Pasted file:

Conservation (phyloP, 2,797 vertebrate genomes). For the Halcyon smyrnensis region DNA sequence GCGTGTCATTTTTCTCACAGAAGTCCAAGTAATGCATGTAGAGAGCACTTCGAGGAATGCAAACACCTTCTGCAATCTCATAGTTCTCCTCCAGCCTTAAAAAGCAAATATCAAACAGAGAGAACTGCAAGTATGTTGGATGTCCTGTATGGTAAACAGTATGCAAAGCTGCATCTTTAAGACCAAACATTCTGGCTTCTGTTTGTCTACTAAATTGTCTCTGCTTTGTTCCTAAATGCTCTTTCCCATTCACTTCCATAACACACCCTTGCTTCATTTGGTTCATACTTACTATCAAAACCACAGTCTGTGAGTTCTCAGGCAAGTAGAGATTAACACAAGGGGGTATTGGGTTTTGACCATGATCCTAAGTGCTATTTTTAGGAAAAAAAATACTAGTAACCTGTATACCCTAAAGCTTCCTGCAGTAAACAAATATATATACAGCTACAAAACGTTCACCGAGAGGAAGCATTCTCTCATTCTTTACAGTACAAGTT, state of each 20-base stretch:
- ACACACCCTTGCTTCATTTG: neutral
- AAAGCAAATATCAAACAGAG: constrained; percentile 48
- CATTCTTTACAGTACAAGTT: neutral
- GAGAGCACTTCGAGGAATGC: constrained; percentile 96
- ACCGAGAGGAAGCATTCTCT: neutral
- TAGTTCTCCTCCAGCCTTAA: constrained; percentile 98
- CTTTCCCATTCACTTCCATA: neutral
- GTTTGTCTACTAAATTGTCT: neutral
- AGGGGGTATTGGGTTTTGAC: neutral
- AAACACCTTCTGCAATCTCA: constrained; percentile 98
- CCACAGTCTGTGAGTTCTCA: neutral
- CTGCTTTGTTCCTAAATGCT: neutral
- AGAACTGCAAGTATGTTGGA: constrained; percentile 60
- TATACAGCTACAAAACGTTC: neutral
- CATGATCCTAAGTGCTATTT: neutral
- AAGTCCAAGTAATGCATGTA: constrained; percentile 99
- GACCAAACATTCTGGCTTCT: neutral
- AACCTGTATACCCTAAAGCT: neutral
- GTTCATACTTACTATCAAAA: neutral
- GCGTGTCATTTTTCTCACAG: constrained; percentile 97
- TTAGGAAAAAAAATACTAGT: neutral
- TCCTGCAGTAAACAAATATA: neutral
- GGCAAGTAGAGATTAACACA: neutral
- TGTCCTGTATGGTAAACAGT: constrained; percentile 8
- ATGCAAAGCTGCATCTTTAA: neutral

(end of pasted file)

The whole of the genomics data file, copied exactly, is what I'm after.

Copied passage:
Conservation (phyloP, 2,797 vertebrate genomes). For the Halcyon smyrnensis region DNA sequence GCGTGTCATTTTTCTCACAGAAGTCCAAGTAATGCATGTAGAGAGCACTTCGAGGAATGCAAACACCTTCTGCAATCTCATAGTTCTCCTCCAGCCTTAAAAAGCAAATATCAAACAGAGAGAACTGCAAGTATGTTGGATGTCCTGTATGGTAAACAGTATGCAAAGCTGCATCTTTAAGACCAAACATTCTGGCTTCTGTTTGTCTACTAAATTGTCTCTGCTTTGTTCCTAAATGCTCTTTCCCATTCACTTCCATAACACACCCTTGCTTCATTTGGTTCATACTTACTATCAAAACCACAGTCTGTGAGTTCTCAGGCAAGTAGAGATTAACACAAGGGGGTATTGGGTTTTGACCATGATCCTAAGTGCTATTTTTAGGAAAAAAAATACTAGTAACCTGTATACCCTAAAGCTTCCTGCAGTAAACAAATATATATACAGCTACAAAACGTTCACCGAGAGGAAGCATTCTCTCATTCTTTACAGTACAAGTT, state of each 20-base stretch:
- ACACACCCTTGCTTCATTTG: neutral
- AAAGCAAATATCAAACAGAG: constrained; percentile 48
- CATTCTTTACAGTACAAGTT: neutral
- GAGAGCACTTCGAGGAATGC: constrained; percentile 96
- ACCGAGAGGAAGCATTCTCT: neutral
- TAGTTCTCCTCCAGCCTTAA: constrained; percentile 98
- CTTTCCCATTCACTTCCATA: neutral
- GTTTGTCTACTAAATTGTCT: neutral
- AGGGGGTATTGGGTTTTGAC: neutral
- AAACACCTTCTGCAATCTCA: constrained; percentile 98
- CCACAGTCTGTGAGTTCTCA: neutral
- CTGCTTTGTTCCTAAATGCT: neutral
- AGAACTGCAAGTATGTTGGA: constrained; percentile 60
- TATACAGCTACAAAACGTTC: neutral
- CATGATCCTAAGTGCTATTT: neutral
- AAGTCCAAGTAATGCATGTA: constrained; percentile 99
- GACCAAACATTCTGGCTTCT: neutral
- AACCTGTATACCCTAAAGCT: neutral
- GTTCATACTTACTATCAAAA: neutral
- GCGTGTCATTTTTCTCACAG: constrained; percentile 97
- TTAGGAAAAAAAATACTAGT: neutral
- TCCTGCAGTAAACAAATATA: neutral
- GGCAAGTAGAGATTAACACA: neutral
- TGTCCTGTATGGTAAACAGT: constrained; percentile 8
- ATGCAAAGCTGCATCTTTAA: neutral